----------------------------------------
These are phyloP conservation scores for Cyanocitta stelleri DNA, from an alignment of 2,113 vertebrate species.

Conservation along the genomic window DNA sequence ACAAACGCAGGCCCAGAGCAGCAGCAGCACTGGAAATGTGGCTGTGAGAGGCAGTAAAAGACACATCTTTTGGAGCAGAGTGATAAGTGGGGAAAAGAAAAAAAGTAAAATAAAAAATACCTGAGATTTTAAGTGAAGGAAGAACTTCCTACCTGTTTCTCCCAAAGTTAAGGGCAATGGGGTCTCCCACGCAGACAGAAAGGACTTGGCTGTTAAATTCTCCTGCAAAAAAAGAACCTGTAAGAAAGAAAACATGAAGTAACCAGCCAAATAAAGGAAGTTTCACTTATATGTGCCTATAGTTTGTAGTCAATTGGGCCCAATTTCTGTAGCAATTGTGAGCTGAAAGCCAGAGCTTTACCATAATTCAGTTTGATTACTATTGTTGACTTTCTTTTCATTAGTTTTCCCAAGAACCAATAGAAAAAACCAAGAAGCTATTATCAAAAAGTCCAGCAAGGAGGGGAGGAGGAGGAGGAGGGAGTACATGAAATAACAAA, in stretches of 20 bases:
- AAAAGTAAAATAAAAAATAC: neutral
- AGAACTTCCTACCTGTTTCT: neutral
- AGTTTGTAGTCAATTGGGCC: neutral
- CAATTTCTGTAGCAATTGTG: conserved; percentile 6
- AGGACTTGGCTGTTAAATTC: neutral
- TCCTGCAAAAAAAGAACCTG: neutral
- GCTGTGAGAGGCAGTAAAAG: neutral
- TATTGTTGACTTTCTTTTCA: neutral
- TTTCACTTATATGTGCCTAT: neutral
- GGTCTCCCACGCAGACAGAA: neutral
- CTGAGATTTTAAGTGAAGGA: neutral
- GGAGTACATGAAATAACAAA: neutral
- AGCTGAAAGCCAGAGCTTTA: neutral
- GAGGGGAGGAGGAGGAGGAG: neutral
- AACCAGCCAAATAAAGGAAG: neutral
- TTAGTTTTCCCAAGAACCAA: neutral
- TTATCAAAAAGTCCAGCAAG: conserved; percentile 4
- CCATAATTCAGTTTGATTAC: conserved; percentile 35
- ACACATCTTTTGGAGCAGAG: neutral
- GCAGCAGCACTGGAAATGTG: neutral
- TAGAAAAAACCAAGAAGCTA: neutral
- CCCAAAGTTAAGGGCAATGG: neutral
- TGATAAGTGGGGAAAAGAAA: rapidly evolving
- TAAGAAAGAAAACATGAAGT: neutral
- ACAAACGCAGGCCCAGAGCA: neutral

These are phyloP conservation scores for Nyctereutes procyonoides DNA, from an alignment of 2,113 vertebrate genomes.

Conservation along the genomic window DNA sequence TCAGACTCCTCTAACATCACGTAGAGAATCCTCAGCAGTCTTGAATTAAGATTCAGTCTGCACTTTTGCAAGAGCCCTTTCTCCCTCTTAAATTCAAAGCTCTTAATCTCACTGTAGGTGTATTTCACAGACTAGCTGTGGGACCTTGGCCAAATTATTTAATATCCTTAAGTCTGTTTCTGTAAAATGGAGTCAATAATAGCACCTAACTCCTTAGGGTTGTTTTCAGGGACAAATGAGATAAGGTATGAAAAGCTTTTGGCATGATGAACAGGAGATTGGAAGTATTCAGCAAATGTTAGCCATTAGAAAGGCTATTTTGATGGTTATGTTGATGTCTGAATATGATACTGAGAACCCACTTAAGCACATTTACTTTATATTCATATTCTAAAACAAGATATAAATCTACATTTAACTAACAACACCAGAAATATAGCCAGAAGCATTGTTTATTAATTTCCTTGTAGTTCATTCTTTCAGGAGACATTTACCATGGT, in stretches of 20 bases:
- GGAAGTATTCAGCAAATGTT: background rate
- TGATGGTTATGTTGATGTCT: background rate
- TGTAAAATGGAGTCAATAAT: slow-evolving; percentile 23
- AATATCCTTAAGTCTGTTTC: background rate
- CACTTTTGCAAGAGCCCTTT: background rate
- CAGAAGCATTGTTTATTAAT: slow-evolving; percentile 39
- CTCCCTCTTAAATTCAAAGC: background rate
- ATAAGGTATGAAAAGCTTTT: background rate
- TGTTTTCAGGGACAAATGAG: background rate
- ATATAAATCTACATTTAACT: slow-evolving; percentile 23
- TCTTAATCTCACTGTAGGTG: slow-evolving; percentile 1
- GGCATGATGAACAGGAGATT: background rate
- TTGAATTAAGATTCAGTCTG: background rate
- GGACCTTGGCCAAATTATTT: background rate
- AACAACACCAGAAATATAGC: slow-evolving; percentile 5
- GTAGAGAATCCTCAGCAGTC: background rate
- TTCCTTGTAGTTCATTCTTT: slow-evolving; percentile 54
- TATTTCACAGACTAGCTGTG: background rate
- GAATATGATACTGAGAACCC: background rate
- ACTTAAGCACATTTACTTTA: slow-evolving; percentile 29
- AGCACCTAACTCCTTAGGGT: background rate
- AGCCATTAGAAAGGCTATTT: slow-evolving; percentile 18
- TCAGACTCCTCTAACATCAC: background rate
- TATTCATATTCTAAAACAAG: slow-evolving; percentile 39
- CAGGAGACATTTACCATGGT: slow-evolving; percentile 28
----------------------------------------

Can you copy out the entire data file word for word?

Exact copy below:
These are phyloP conservation scores for Cyanocitta stelleri DNA, from an alignment of 2,113 vertebrate species.

Conservation along the genomic window DNA sequence ACAAACGCAGGCCCAGAGCAGCAGCAGCACTGGAAATGTGGCTGTGAGAGGCAGTAAAAGACACATCTTTTGGAGCAGAGTGATAAGTGGGGAAAAGAAAAAAAGTAAAATAAAAAATACCTGAGATTTTAAGTGAAGGAAGAACTTCCTACCTGTTTCTCCCAAAGTTAAGGGCAATGGGGTCTCCCACGCAGACAGAAAGGACTTGGCTGTTAAATTCTCCTGCAAAAAAAGAACCTGTAAGAAAGAAAACATGAAGTAACCAGCCAAATAAAGGAAGTTTCACTTATATGTGCCTATAGTTTGTAGTCAATTGGGCCCAATTTCTGTAGCAATTGTGAGCTGAAAGCCAGAGCTTTACCATAATTCAGTTTGATTACTATTGTTGACTTTCTTTTCATTAGTTTTCCCAAGAACCAATAGAAAAAACCAAGAAGCTATTATCAAAAAGTCCAGCAAGGAGGGGAGGAGGAGGAGGAGGGAGTACATGAAATAACAAA, in stretches of 20 bases:
- AAAAGTAAAATAAAAAATAC: neutral
- AGAACTTCCTACCTGTTTCT: neutral
- AGTTTGTAGTCAATTGGGCC: neutral
- CAATTTCTGTAGCAATTGTG: conserved; percentile 6
- AGGACTTGGCTGTTAAATTC: neutral
- TCCTGCAAAAAAAGAACCTG: neutral
- GCTGTGAGAGGCAGTAAAAG: neutral
- TATTGTTGACTTTCTTTTCA: neutral
- TTTCACTTATATGTGCCTAT: neutral
- GGTCTCCCACGCAGACAGAA: neutral
- CTGAGATTTTAAGTGAAGGA: neutral
- GGAGTACATGAAATAACAAA: neutral
- AGCTGAAAGCCAGAGCTTTA: neutral
- GAGGGGAGGAGGAGGAGGAG: neutral
- AACCAGCCAAATAAAGGAAG: neutral
- TTAGTTTTCCCAAGAACCAA: neutral
- TTATCAAAAAGTCCAGCAAG: conserved; percentile 4
- CCATAATTCAGTTTGATTAC: conserved; percentile 35
- ACACATCTTTTGGAGCAGAG: neutral
- GCAGCAGCACTGGAAATGTG: neutral
- TAGAAAAAACCAAGAAGCTA: neutral
- CCCAAAGTTAAGGGCAATGG: neutral
- TGATAAGTGGGGAAAAGAAA: rapidly evolving
- TAAGAAAGAAAACATGAAGT: neutral
- ACAAACGCAGGCCCAGAGCA: neutral

These are phyloP conservation scores for Nyctereutes procyonoides DNA, from an alignment of 2,113 vertebrate genomes.

Conservation along the genomic window DNA sequence TCAGACTCCTCTAACATCACGTAGAGAATCCTCAGCAGTCTTGAATTAAGATTCAGTCTGCACTTTTGCAAGAGCCCTTTCTCCCTCTTAAATTCAAAGCTCTTAATCTCACTGTAGGTGTATTTCACAGACTAGCTGTGGGACCTTGGCCAAATTATTTAATATCCTTAAGTCTGTTTCTGTAAAATGGAGTCAATAATAGCACCTAACTCCTTAGGGTTGTTTTCAGGGACAAATGAGATAAGGTATGAAAAGCTTTTGGCATGATGAACAGGAGATTGGAAGTATTCAGCAAATGTTAGCCATTAGAAAGGCTATTTTGATGGTTATGTTGATGTCTGAATATGATACTGAGAACCCACTTAAGCACATTTACTTTATATTCATATTCTAAAACAAGATATAAATCTACATTTAACTAACAACACCAGAAATATAGCCAGAAGCATTGTTTATTAATTTCCTTGTAGTTCATTCTTTCAGGAGACATTTACCATGGT, in stretches of 20 bases:
- GGAAGTATTCAGCAAATGTT: background rate
- TGATGGTTATGTTGATGTCT: background rate
- TGTAAAATGGAGTCAATAAT: slow-evolving; percentile 23
- AATATCCTTAAGTCTGTTTC: background rate
- CACTTTTGCAAGAGCCCTTT: background rate
- CAGAAGCATTGTTTATTAAT: slow-evolving; percentile 39
- CTCCCTCTTAAATTCAAAGC: background rate
- ATAAGGTATGAAAAGCTTTT: background rate
- TGTTTTCAGGGACAAATGAG: background rate
- ATATAAATCTACATTTAACT: slow-evolving; percentile 23
- TCTTAATCTCACTGTAGGTG: slow-evolving; percentile 1
- GGCATGATGAACAGGAGATT: background rate
- TTGAATTAAGATTCAGTCTG: background rate
- GGACCTTGGCCAAATTATTT: background rate
- AACAACACCAGAAATATAGC: slow-evolving; percentile 5
- GTAGAGAATCCTCAGCAGTC: background rate
- TTCCTTGTAGTTCATTCTTT: slow-evolving; percentile 54
- TATTTCACAGACTAGCTGTG: background rate
- GAATATGATACTGAGAACCC: background rate
- ACTTAAGCACATTTACTTTA: slow-evolving; percentile 29
- AGCACCTAACTCCTTAGGGT: background rate
- AGCCATTAGAAAGGCTATTT: slow-evolving; percentile 18
- TCAGACTCCTCTAACATCAC: background rate
- TATTCATATTCTAAAACAAG: slow-evolving; percentile 39
- CAGGAGACATTTACCATGGT: slow-evolving; percentile 28